You need to update your iPhone, iPad, Mac and Apple Watch right now

Apple's recently-released iPhone and iPad update doesn't just fix a privacy bug, but patch two significant security issues which the Cupertino firm says may have already been exploited in the wild. The company's advice is that users update to iOS 14.5.1 and iPadOS 14.5.1 as soon as possible, in addition to Macs and Apple Watches, so as to protect their devices from the potential hack.

Released earlier this week, iOS 14.5.1 came hot on the heels of iOS 14.5's debut late in April 2021. At the time, Apple highlighted its inclusion of a fix for the App Tracking Transparency settings.

iPhone and iPad users should have been able to set the system to request permission for personal data sharing on a per-app basis. However, some people discovered that the option to do that was in fact grayed-out, and they couldn't enable it. iOS 14.5.1 and iPadOS 14.5.1 fixed that problem.

However, as part of the bug fixes and security patches that are commonplace in each iOS and iPadOS update, Apple also addressed something much more serious. Two vulnerabilities impacting WebKit, the browser engine that powers Safari on iPhone and iPad, and which can be used to display browser content in third-party apps, had been reported. iOS 14.5.1 contained the fixes.

Details on both vulnerabilities are scant. "Processing maliciously crafted web content may lead to arbitrary code execution," Apple says of each in its security disclosure for the new update. "Apple is aware of a report that this issue may have been actively exploited."

As for what has been changed to address them, that too is fairly barebones in terms of detail. "A memory corruption issue was addressed with improved state management," Apple says of one flaw. "An integer overflow was addressed with improved input validation," it adds regarding the second.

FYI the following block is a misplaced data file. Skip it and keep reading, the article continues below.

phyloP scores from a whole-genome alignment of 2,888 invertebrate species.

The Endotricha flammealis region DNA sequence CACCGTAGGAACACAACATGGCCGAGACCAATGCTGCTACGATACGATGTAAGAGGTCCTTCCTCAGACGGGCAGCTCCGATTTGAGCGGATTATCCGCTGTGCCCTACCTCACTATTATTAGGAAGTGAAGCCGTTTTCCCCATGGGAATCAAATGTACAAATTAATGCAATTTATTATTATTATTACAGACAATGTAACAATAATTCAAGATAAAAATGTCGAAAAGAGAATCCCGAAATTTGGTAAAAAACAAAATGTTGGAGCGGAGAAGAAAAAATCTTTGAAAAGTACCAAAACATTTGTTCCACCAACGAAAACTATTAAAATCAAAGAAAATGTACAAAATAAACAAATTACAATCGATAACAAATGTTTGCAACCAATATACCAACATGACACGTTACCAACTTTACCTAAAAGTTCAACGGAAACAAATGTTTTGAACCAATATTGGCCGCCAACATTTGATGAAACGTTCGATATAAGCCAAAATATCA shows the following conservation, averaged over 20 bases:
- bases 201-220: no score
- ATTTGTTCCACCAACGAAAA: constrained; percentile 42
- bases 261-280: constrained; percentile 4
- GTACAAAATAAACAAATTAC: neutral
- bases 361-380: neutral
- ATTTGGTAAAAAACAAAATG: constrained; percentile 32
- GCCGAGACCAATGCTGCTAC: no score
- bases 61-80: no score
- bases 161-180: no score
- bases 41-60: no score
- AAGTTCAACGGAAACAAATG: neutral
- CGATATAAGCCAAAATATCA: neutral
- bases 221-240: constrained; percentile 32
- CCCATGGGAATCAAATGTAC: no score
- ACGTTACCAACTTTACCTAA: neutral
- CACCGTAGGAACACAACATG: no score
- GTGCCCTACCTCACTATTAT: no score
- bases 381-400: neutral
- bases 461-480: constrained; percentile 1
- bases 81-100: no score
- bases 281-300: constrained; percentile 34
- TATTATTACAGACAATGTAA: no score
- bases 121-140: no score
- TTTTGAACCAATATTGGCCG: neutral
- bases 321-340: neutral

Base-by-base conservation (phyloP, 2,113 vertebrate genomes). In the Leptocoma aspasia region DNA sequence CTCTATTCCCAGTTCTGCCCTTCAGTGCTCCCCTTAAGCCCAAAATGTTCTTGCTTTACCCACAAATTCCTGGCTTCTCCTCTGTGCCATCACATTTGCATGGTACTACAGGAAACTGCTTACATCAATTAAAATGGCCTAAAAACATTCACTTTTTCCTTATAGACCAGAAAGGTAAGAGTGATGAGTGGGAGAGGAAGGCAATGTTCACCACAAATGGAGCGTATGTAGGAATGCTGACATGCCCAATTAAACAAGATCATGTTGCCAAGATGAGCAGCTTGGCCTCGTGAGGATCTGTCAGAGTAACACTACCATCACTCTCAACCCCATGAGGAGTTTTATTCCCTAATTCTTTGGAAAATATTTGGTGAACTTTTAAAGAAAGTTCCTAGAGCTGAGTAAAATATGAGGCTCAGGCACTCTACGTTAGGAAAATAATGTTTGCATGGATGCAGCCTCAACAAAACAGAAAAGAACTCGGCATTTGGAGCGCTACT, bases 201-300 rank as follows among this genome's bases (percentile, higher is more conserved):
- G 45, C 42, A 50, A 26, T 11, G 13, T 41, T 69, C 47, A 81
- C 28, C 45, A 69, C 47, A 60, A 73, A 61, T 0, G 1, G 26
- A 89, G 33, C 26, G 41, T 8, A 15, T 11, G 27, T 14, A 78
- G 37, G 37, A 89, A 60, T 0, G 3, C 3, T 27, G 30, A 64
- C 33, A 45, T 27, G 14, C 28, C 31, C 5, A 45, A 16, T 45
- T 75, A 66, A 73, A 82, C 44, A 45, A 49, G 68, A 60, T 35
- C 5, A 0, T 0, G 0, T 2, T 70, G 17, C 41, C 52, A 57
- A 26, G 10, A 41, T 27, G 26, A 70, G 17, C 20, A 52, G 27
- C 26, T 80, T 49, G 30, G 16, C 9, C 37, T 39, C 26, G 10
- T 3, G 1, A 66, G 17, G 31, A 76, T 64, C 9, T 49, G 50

Patches for security issues reported to Apple are, as with just about every software developer, commonplace. What's rarer is to find one which has been actively exploited, as Apple says it believes these have been. That makes it all the more important that people not delay in updating their iPhones, iPads, and iPod touch, since its possible they could run into the hack in the wild.

That means anybody with an iPhone 6s or later, iPad Pro (all models), iPad Air 2 or later, iPad 5th generation or later, iPad mini 4 or later, or iPod touch (7th generation) should head into the Settings now, go to General, then Software Update, and make sure they're running the newest version of the OS.

Those with older devices, meanwhile, will also find they have a new software version to install. The iPhone 5s, iPhone 6, iPhone 6 Plus, iPad Air, iPad mini 2, iPad mini 3, and iPod touch (6th generation) may not be among the models typically updated, but iOS 12.5.3 has been released with a number of WebKit security patches. Again, some have been actively exploited in the wild, and so the update should be loaded as soon as possible.

As for Apple Watch, that too has a new update. watchOS 7.4.1 also comes with a WebKit update, available for the Apple Watch Series 3 and later. Again, it's to fix a vulnerability that Apple believes has been actively exploited.

Finally, those running macOS Big Sur should also check for an update on their computer. Version 11.3.1 comes with two WebKit patches for, again, vulnerabilities that have been actively exploited.